Is the Minister aware that the existing stock well exceeds the number of households? Does he not agree that the best service which he can provide for hard-pressed taxpayers—and certainly to assist many young families and young people who require accommodation—is to increase improvement grants and also to increase the allowances to local authorities to enable them to grant more local authority mortgages?
I accept that the question of maintaining and improving the existing housing stock is of vital and central importance, alongside additions to stock as a matter of public policy and practice. We shall issue policy guidelines as soon as we are able to do so. This does not mean that we are not taking administrative action on a day-to-day basis with local authorities in increasing the variety of steps which they can take in this area. We are concerned about the drop in the number of improvement grants. We are discussing these matters in various quarters and are examining ways in which to improve the situation. Indeed, we have taken some steps recently.
On the subject of loans to local authorities, apart from the mortgage famine period of 1973–75, we are now running at a level that is somewhat above normal, although it is still too low. However, to increase the figure would mean that we should have to increase public expenditure, and we cannot do so at present.
Is my hon. Friend aware that his recent decision to enable local authorities to purchase houses that are unoccupied without good reason for two months is much appreciated, because it will prevent the destruction of many good homes by vandals? Will he now consider stepping up the compulsory purchase order procedure so that these matters can be completed within six weeks, as he has done in certain other cases?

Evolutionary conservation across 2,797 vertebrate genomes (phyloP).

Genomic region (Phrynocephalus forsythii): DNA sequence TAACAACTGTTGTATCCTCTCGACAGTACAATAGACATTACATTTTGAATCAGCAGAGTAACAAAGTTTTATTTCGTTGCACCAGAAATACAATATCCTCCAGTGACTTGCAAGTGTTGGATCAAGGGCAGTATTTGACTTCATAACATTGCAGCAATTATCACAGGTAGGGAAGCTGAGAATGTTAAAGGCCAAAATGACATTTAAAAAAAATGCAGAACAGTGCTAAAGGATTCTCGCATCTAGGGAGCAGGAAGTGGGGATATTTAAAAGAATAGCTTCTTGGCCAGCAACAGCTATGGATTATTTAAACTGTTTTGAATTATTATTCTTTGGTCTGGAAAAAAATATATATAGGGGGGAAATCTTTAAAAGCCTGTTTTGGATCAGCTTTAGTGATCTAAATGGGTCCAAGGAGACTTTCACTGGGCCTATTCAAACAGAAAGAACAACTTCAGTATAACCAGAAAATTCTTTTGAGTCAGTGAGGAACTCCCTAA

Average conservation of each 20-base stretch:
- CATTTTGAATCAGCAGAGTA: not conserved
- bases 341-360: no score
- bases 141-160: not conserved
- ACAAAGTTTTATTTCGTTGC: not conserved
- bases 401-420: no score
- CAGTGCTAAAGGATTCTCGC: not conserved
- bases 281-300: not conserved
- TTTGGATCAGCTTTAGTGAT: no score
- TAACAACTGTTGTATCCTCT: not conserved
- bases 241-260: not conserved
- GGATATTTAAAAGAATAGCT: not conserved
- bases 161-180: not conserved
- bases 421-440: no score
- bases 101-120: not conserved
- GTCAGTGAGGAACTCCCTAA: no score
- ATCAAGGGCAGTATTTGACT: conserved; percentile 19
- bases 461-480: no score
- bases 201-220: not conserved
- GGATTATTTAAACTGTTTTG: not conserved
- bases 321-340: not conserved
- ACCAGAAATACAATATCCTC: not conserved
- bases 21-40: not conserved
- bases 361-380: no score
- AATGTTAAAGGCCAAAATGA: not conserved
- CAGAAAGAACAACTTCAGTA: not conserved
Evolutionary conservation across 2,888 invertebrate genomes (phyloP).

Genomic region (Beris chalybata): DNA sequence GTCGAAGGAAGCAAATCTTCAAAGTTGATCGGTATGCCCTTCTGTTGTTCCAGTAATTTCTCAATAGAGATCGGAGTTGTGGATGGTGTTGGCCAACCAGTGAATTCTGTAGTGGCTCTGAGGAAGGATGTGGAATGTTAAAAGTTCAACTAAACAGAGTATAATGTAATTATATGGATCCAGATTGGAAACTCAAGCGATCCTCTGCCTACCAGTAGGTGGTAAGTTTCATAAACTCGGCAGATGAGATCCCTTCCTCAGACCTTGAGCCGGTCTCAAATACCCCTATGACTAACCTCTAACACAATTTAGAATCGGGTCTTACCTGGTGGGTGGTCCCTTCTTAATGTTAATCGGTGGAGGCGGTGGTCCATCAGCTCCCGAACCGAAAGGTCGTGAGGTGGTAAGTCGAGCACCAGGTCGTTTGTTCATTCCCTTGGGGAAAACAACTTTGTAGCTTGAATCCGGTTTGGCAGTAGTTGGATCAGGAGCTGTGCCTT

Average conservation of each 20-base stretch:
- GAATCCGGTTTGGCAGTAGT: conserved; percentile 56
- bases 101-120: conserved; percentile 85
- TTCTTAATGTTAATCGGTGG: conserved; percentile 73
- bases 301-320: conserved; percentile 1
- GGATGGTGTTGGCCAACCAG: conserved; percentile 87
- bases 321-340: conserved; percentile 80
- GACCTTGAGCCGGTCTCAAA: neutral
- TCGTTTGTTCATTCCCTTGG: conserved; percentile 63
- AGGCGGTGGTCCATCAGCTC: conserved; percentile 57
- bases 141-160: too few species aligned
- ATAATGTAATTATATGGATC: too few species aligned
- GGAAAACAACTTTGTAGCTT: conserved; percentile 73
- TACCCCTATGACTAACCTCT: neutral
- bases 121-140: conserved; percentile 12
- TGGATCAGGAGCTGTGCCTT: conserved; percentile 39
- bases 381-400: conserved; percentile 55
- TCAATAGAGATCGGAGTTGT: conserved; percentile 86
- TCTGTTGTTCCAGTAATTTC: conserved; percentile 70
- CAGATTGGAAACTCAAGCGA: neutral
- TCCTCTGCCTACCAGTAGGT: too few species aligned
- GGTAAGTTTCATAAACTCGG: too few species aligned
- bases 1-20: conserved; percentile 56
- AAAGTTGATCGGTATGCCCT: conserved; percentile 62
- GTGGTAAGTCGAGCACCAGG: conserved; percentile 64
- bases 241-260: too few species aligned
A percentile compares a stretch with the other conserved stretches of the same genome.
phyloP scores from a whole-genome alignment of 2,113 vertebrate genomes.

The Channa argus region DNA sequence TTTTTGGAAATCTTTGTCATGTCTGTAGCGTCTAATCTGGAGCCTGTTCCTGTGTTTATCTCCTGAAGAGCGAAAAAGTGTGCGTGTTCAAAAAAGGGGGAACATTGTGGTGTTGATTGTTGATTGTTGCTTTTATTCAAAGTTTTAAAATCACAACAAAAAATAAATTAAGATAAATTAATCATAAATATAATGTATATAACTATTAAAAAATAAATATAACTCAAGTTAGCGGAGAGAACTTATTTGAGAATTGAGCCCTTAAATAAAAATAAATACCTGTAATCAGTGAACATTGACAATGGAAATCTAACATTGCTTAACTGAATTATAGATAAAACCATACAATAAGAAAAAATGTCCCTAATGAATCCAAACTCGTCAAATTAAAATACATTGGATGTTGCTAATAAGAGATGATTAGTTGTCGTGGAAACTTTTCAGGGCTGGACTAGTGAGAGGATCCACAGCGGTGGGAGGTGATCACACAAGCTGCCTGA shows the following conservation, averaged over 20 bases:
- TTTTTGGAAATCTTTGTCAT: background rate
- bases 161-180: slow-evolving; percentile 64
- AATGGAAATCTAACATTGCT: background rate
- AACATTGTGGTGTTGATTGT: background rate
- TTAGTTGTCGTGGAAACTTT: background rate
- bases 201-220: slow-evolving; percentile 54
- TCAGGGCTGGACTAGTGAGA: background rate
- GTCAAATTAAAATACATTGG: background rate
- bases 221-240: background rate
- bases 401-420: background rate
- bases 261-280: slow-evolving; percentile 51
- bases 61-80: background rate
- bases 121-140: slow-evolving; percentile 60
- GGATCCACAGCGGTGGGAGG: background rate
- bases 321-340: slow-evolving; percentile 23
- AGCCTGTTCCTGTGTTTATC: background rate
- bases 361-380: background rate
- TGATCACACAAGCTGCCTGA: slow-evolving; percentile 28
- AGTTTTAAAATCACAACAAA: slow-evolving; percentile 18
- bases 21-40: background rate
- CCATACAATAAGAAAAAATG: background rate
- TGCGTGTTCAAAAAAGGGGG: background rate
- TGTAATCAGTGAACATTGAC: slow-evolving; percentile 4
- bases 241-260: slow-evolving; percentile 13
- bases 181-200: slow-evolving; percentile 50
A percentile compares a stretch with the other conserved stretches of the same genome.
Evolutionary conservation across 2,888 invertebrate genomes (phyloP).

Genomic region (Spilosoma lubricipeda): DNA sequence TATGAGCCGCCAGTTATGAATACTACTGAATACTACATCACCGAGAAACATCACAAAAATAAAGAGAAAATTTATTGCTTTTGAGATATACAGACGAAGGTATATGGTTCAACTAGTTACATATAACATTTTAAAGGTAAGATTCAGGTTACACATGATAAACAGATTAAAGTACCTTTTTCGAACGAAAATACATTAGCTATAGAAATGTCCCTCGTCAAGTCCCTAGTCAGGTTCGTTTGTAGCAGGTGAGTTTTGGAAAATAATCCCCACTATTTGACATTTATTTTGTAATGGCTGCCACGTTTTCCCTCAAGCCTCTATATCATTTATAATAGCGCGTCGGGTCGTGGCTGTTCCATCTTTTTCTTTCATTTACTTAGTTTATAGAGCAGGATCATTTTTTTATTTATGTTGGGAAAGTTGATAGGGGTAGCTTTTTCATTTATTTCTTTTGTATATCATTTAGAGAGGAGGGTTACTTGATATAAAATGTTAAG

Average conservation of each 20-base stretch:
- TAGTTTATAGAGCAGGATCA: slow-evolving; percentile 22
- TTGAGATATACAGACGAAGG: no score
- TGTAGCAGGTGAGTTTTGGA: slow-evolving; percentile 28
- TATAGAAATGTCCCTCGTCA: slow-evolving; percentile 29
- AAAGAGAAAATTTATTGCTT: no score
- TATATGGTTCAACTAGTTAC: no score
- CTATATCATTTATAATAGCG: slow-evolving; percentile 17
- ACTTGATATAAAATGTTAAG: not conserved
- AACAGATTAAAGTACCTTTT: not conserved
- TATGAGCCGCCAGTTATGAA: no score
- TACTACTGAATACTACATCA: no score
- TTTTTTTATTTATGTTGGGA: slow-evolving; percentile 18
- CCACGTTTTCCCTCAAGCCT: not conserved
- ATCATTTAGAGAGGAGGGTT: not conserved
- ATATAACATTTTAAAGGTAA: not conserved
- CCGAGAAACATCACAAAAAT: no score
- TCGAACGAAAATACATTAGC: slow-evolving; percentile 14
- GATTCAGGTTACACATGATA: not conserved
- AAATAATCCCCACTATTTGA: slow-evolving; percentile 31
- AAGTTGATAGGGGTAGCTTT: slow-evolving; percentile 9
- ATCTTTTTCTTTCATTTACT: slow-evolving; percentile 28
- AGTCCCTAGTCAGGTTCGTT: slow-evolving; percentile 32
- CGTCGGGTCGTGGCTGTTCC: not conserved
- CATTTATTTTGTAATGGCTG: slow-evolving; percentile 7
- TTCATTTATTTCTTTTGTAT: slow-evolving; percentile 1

We are prepared to examine more efficient processing of CPOs in the Department. I shall examine that matter further. However, we must bear in mind that the vast bulk of houses purchased by local authorities under municipalisation and rehabilitation programmes are handled through negotiation. A small number indeed are the subject of CPOs—a matter of a few hundred compared with something like 17,000 to 20,000 purchased by negotiation. This matter is not as important in terms of policy as it may sometimes appear to be.
The sale of housing association houses is subject to the legislative framework rather than to policy guidelines issued in circulars. The future rôle of housing associations could possibly include the building of houses for low-income families, including shared equity schemes. We are examining these matters.
In preparing his circular, will the Minister include two other matters? First, will he give guidance to local authorities to adopt the North Wiltshire scheme, which would bring more privately-rented accommodation into use, and also have regard to the model form of lease, which is at present a problem? Secondly, will he encourage local authorities to prepare more accurate and comprehensive lists of empty properties in their ownership, having regard to short-life properties which are not included in annual returns?
In the first place short-life properties are included, unless they are classified as slums for demolition. The relet survey covers the purchase as well as the erection of purpose-built properties, with the one qualification I have mentioned. Over 40 authorities, with our encouragement and backing, are undertaking various kinds of listing arrangements. They are not all modelled on the North Wiltshire scheme. Some authorities are giving five- and seven-year leases rather than monthly or short-term arrangements. A special study is being conducted into the leasing arrangements generally, and I hope that it will produce good results.